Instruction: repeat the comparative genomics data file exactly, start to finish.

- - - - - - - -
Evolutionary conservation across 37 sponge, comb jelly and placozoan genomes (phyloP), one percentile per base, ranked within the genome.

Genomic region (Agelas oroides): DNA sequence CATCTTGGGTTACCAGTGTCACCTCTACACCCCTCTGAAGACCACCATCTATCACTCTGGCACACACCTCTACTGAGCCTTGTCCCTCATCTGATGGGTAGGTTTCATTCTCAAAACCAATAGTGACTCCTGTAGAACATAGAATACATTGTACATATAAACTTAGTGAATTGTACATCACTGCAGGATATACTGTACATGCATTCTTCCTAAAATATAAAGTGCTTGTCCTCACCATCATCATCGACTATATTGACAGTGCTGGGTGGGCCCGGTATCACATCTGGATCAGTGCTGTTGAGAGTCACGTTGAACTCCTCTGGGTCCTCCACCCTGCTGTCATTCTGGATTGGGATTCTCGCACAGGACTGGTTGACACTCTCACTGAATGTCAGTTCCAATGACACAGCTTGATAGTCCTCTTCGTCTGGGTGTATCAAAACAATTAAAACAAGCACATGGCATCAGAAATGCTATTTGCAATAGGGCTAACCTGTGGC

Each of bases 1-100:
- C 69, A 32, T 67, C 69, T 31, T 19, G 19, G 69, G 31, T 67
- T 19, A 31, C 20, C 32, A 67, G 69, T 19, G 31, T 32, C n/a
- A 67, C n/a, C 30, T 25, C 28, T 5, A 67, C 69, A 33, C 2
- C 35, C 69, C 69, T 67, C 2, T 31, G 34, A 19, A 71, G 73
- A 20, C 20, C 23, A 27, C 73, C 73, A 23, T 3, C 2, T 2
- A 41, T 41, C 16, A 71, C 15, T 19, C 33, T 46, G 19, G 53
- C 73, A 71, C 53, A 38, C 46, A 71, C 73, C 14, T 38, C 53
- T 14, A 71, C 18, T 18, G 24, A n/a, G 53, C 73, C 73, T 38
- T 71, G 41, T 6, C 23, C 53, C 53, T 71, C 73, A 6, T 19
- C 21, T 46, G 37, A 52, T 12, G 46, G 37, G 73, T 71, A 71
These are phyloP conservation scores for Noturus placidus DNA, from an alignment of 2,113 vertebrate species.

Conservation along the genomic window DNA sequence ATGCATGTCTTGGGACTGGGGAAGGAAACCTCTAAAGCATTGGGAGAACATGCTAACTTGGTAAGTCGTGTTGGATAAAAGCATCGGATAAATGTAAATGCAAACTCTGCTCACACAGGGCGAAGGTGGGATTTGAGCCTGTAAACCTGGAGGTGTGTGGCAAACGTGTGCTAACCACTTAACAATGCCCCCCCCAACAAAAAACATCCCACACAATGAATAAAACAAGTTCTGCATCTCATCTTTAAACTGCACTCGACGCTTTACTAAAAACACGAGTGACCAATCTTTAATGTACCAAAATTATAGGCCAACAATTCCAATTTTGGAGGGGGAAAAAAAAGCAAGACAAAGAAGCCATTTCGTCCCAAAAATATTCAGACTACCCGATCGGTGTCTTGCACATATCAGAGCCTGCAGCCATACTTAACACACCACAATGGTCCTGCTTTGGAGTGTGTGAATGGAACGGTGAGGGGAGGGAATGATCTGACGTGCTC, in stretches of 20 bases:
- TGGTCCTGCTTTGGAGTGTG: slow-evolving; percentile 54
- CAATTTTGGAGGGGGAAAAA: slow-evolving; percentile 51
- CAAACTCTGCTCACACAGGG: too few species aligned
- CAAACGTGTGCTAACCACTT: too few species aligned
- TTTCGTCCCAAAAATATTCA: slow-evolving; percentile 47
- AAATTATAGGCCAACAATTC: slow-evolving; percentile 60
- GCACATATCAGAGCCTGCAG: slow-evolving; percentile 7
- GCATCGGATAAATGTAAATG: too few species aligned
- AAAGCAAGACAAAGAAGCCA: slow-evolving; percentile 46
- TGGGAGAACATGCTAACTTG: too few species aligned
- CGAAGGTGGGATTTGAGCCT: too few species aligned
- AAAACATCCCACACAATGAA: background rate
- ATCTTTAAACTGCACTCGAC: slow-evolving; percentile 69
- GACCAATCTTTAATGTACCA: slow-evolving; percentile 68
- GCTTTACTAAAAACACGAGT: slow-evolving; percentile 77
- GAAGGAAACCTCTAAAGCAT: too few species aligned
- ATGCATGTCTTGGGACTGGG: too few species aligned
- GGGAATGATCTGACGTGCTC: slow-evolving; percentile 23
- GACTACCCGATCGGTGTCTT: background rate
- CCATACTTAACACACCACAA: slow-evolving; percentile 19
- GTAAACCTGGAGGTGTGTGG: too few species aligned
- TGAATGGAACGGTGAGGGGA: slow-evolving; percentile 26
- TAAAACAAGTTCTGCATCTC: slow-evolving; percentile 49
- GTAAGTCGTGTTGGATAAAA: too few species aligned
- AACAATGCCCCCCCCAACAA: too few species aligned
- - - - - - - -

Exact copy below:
Evolutionary conservation across 37 sponge, comb jelly and placozoan genomes (phyloP), one percentile per base, ranked within the genome.

Genomic region (Agelas oroides): DNA sequence CATCTTGGGTTACCAGTGTCACCTCTACACCCCTCTGAAGACCACCATCTATCACTCTGGCACACACCTCTACTGAGCCTTGTCCCTCATCTGATGGGTAGGTTTCATTCTCAAAACCAATAGTGACTCCTGTAGAACATAGAATACATTGTACATATAAACTTAGTGAATTGTACATCACTGCAGGATATACTGTACATGCATTCTTCCTAAAATATAAAGTGCTTGTCCTCACCATCATCATCGACTATATTGACAGTGCTGGGTGGGCCCGGTATCACATCTGGATCAGTGCTGTTGAGAGTCACGTTGAACTCCTCTGGGTCCTCCACCCTGCTGTCATTCTGGATTGGGATTCTCGCACAGGACTGGTTGACACTCTCACTGAATGTCAGTTCCAATGACACAGCTTGATAGTCCTCTTCGTCTGGGTGTATCAAAACAATTAAAACAAGCACATGGCATCAGAAATGCTATTTGCAATAGGGCTAACCTGTGGC

Each of bases 1-100:
- C 69, A 32, T 67, C 69, T 31, T 19, G 19, G 69, G 31, T 67
- T 19, A 31, C 20, C 32, A 67, G 69, T 19, G 31, T 32, C n/a
- A 67, C n/a, C 30, T 25, C 28, T 5, A 67, C 69, A 33, C 2
- C 35, C 69, C 69, T 67, C 2, T 31, G 34, A 19, A 71, G 73
- A 20, C 20, C 23, A 27, C 73, C 73, A 23, T 3, C 2, T 2
- A 41, T 41, C 16, A 71, C 15, T 19, C 33, T 46, G 19, G 53
- C 73, A 71, C 53, A 38, C 46, A 71, C 73, C 14, T 38, C 53
- T 14, A 71, C 18, T 18, G 24, A n/a, G 53, C 73, C 73, T 38
- T 71, G 41, T 6, C 23, C 53, C 53, T 71, C 73, A 6, T 19
- C 21, T 46, G 37, A 52, T 12, G 46, G 37, G 73, T 71, A 71
These are phyloP conservation scores for Noturus placidus DNA, from an alignment of 2,113 vertebrate species.

Conservation along the genomic window DNA sequence ATGCATGTCTTGGGACTGGGGAAGGAAACCTCTAAAGCATTGGGAGAACATGCTAACTTGGTAAGTCGTGTTGGATAAAAGCATCGGATAAATGTAAATGCAAACTCTGCTCACACAGGGCGAAGGTGGGATTTGAGCCTGTAAACCTGGAGGTGTGTGGCAAACGTGTGCTAACCACTTAACAATGCCCCCCCCAACAAAAAACATCCCACACAATGAATAAAACAAGTTCTGCATCTCATCTTTAAACTGCACTCGACGCTTTACTAAAAACACGAGTGACCAATCTTTAATGTACCAAAATTATAGGCCAACAATTCCAATTTTGGAGGGGGAAAAAAAAGCAAGACAAAGAAGCCATTTCGTCCCAAAAATATTCAGACTACCCGATCGGTGTCTTGCACATATCAGAGCCTGCAGCCATACTTAACACACCACAATGGTCCTGCTTTGGAGTGTGTGAATGGAACGGTGAGGGGAGGGAATGATCTGACGTGCTC, in stretches of 20 bases:
- TGGTCCTGCTTTGGAGTGTG: slow-evolving; percentile 54
- CAATTTTGGAGGGGGAAAAA: slow-evolving; percentile 51
- CAAACTCTGCTCACACAGGG: too few species aligned
- CAAACGTGTGCTAACCACTT: too few species aligned
- TTTCGTCCCAAAAATATTCA: slow-evolving; percentile 47
- AAATTATAGGCCAACAATTC: slow-evolving; percentile 60
- GCACATATCAGAGCCTGCAG: slow-evolving; percentile 7
- GCATCGGATAAATGTAAATG: too few species aligned
- AAAGCAAGACAAAGAAGCCA: slow-evolving; percentile 46
- TGGGAGAACATGCTAACTTG: too few species aligned
- CGAAGGTGGGATTTGAGCCT: too few species aligned
- AAAACATCCCACACAATGAA: background rate
- ATCTTTAAACTGCACTCGAC: slow-evolving; percentile 69
- GACCAATCTTTAATGTACCA: slow-evolving; percentile 68
- GCTTTACTAAAAACACGAGT: slow-evolving; percentile 77
- GAAGGAAACCTCTAAAGCAT: too few species aligned
- ATGCATGTCTTGGGACTGGG: too few species aligned
- GGGAATGATCTGACGTGCTC: slow-evolving; percentile 23
- GACTACCCGATCGGTGTCTT: background rate
- CCATACTTAACACACCACAA: slow-evolving; percentile 19
- GTAAACCTGGAGGTGTGTGG: too few species aligned
- TGAATGGAACGGTGAGGGGA: slow-evolving; percentile 26
- TAAAACAAGTTCTGCATCTC: slow-evolving; percentile 49
- GTAAGTCGTGTTGGATAAAA: too few species aligned
- AACAATGCCCCCCCCAACAA: too few species aligned